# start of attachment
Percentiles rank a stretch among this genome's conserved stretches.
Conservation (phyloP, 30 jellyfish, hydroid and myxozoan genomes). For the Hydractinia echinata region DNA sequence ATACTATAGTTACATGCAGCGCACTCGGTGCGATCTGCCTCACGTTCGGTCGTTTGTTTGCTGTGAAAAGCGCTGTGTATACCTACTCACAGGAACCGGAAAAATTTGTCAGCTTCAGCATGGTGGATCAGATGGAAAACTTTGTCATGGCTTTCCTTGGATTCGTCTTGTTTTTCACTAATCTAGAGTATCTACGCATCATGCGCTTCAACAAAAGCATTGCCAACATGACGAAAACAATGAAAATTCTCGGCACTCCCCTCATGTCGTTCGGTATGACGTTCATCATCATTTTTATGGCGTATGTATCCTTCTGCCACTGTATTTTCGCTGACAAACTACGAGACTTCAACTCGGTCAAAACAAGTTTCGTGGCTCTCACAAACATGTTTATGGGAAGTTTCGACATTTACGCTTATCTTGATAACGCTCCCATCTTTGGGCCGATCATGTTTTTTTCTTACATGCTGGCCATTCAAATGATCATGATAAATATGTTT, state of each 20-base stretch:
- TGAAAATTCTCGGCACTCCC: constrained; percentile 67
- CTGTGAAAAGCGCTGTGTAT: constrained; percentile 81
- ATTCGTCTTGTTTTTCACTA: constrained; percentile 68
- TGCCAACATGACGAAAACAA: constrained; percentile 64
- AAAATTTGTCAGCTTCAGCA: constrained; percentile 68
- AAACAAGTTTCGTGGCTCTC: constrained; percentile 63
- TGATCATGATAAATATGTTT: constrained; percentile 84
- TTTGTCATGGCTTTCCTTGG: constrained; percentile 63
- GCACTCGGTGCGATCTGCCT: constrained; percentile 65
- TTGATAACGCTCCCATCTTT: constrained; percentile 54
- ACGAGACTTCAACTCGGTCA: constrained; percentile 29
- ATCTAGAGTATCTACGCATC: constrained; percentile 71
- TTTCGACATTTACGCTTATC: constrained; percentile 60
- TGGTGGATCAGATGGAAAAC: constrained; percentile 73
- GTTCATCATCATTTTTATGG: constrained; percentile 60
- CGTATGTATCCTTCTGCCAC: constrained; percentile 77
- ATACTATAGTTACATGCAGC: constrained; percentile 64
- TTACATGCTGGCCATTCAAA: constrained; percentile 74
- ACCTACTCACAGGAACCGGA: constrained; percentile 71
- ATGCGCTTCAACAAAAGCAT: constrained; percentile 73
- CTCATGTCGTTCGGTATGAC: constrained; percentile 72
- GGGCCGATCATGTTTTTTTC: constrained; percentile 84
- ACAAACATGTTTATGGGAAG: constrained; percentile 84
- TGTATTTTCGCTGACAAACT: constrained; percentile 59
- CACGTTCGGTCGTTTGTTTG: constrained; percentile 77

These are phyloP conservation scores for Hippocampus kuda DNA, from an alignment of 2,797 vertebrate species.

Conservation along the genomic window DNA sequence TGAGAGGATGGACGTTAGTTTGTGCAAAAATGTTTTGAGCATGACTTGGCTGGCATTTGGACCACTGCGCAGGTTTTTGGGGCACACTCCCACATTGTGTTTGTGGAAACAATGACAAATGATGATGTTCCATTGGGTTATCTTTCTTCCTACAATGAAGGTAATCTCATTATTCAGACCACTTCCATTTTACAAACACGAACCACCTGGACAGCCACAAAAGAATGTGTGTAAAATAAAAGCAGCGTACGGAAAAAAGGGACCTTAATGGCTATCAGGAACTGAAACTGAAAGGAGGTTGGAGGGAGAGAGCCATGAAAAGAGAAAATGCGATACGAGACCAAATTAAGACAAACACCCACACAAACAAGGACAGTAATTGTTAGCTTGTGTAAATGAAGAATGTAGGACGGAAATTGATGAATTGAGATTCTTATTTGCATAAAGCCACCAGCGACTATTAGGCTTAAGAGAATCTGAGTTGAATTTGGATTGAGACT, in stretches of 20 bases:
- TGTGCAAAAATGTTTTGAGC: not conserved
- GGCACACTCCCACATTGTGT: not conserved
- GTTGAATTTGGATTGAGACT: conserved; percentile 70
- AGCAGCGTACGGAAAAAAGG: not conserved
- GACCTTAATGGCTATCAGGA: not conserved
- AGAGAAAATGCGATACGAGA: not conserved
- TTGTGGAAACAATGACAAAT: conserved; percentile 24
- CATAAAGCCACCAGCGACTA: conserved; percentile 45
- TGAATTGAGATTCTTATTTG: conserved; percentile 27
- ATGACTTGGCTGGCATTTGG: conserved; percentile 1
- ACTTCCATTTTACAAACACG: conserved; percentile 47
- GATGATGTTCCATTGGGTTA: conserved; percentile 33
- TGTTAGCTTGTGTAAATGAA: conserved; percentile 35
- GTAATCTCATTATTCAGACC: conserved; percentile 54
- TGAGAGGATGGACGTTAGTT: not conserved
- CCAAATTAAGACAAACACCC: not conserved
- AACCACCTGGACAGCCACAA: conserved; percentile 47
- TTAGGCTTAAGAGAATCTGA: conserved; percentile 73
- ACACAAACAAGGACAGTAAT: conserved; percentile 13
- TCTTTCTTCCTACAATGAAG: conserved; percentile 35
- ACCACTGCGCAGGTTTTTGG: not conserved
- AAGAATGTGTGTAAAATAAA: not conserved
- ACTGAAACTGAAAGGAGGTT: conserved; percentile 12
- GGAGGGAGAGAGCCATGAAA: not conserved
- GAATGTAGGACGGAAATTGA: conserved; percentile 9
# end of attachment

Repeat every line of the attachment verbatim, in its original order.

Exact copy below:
Percentiles rank a stretch among this genome's conserved stretches.
Conservation (phyloP, 30 jellyfish, hydroid and myxozoan genomes). For the Hydractinia echinata region DNA sequence ATACTATAGTTACATGCAGCGCACTCGGTGCGATCTGCCTCACGTTCGGTCGTTTGTTTGCTGTGAAAAGCGCTGTGTATACCTACTCACAGGAACCGGAAAAATTTGTCAGCTTCAGCATGGTGGATCAGATGGAAAACTTTGTCATGGCTTTCCTTGGATTCGTCTTGTTTTTCACTAATCTAGAGTATCTACGCATCATGCGCTTCAACAAAAGCATTGCCAACATGACGAAAACAATGAAAATTCTCGGCACTCCCCTCATGTCGTTCGGTATGACGTTCATCATCATTTTTATGGCGTATGTATCCTTCTGCCACTGTATTTTCGCTGACAAACTACGAGACTTCAACTCGGTCAAAACAAGTTTCGTGGCTCTCACAAACATGTTTATGGGAAGTTTCGACATTTACGCTTATCTTGATAACGCTCCCATCTTTGGGCCGATCATGTTTTTTTCTTACATGCTGGCCATTCAAATGATCATGATAAATATGTTT, state of each 20-base stretch:
- TGAAAATTCTCGGCACTCCC: constrained; percentile 67
- CTGTGAAAAGCGCTGTGTAT: constrained; percentile 81
- ATTCGTCTTGTTTTTCACTA: constrained; percentile 68
- TGCCAACATGACGAAAACAA: constrained; percentile 64
- AAAATTTGTCAGCTTCAGCA: constrained; percentile 68
- AAACAAGTTTCGTGGCTCTC: constrained; percentile 63
- TGATCATGATAAATATGTTT: constrained; percentile 84
- TTTGTCATGGCTTTCCTTGG: constrained; percentile 63
- GCACTCGGTGCGATCTGCCT: constrained; percentile 65
- TTGATAACGCTCCCATCTTT: constrained; percentile 54
- ACGAGACTTCAACTCGGTCA: constrained; percentile 29
- ATCTAGAGTATCTACGCATC: constrained; percentile 71
- TTTCGACATTTACGCTTATC: constrained; percentile 60
- TGGTGGATCAGATGGAAAAC: constrained; percentile 73
- GTTCATCATCATTTTTATGG: constrained; percentile 60
- CGTATGTATCCTTCTGCCAC: constrained; percentile 77
- ATACTATAGTTACATGCAGC: constrained; percentile 64
- TTACATGCTGGCCATTCAAA: constrained; percentile 74
- ACCTACTCACAGGAACCGGA: constrained; percentile 71
- ATGCGCTTCAACAAAAGCAT: constrained; percentile 73
- CTCATGTCGTTCGGTATGAC: constrained; percentile 72
- GGGCCGATCATGTTTTTTTC: constrained; percentile 84
- ACAAACATGTTTATGGGAAG: constrained; percentile 84
- TGTATTTTCGCTGACAAACT: constrained; percentile 59
- CACGTTCGGTCGTTTGTTTG: constrained; percentile 77

These are phyloP conservation scores for Hippocampus kuda DNA, from an alignment of 2,797 vertebrate species.

Conservation along the genomic window DNA sequence TGAGAGGATGGACGTTAGTTTGTGCAAAAATGTTTTGAGCATGACTTGGCTGGCATTTGGACCACTGCGCAGGTTTTTGGGGCACACTCCCACATTGTGTTTGTGGAAACAATGACAAATGATGATGTTCCATTGGGTTATCTTTCTTCCTACAATGAAGGTAATCTCATTATTCAGACCACTTCCATTTTACAAACACGAACCACCTGGACAGCCACAAAAGAATGTGTGTAAAATAAAAGCAGCGTACGGAAAAAAGGGACCTTAATGGCTATCAGGAACTGAAACTGAAAGGAGGTTGGAGGGAGAGAGCCATGAAAAGAGAAAATGCGATACGAGACCAAATTAAGACAAACACCCACACAAACAAGGACAGTAATTGTTAGCTTGTGTAAATGAAGAATGTAGGACGGAAATTGATGAATTGAGATTCTTATTTGCATAAAGCCACCAGCGACTATTAGGCTTAAGAGAATCTGAGTTGAATTTGGATTGAGACT, in stretches of 20 bases:
- TGTGCAAAAATGTTTTGAGC: not conserved
- GGCACACTCCCACATTGTGT: not conserved
- GTTGAATTTGGATTGAGACT: conserved; percentile 70
- AGCAGCGTACGGAAAAAAGG: not conserved
- GACCTTAATGGCTATCAGGA: not conserved
- AGAGAAAATGCGATACGAGA: not conserved
- TTGTGGAAACAATGACAAAT: conserved; percentile 24
- CATAAAGCCACCAGCGACTA: conserved; percentile 45
- TGAATTGAGATTCTTATTTG: conserved; percentile 27
- ATGACTTGGCTGGCATTTGG: conserved; percentile 1
- ACTTCCATTTTACAAACACG: conserved; percentile 47
- GATGATGTTCCATTGGGTTA: conserved; percentile 33
- TGTTAGCTTGTGTAAATGAA: conserved; percentile 35
- GTAATCTCATTATTCAGACC: conserved; percentile 54
- TGAGAGGATGGACGTTAGTT: not conserved
- CCAAATTAAGACAAACACCC: not conserved
- AACCACCTGGACAGCCACAA: conserved; percentile 47
- TTAGGCTTAAGAGAATCTGA: conserved; percentile 73
- ACACAAACAAGGACAGTAAT: conserved; percentile 13
- TCTTTCTTCCTACAATGAAG: conserved; percentile 35
- ACCACTGCGCAGGTTTTTGG: not conserved
- AAGAATGTGTGTAAAATAAA: not conserved
- ACTGAAACTGAAAGGAGGTT: conserved; percentile 12
- GGAGGGAGAGAGCCATGAAA: not conserved
- GAATGTAGGACGGAAATTGA: conserved; percentile 9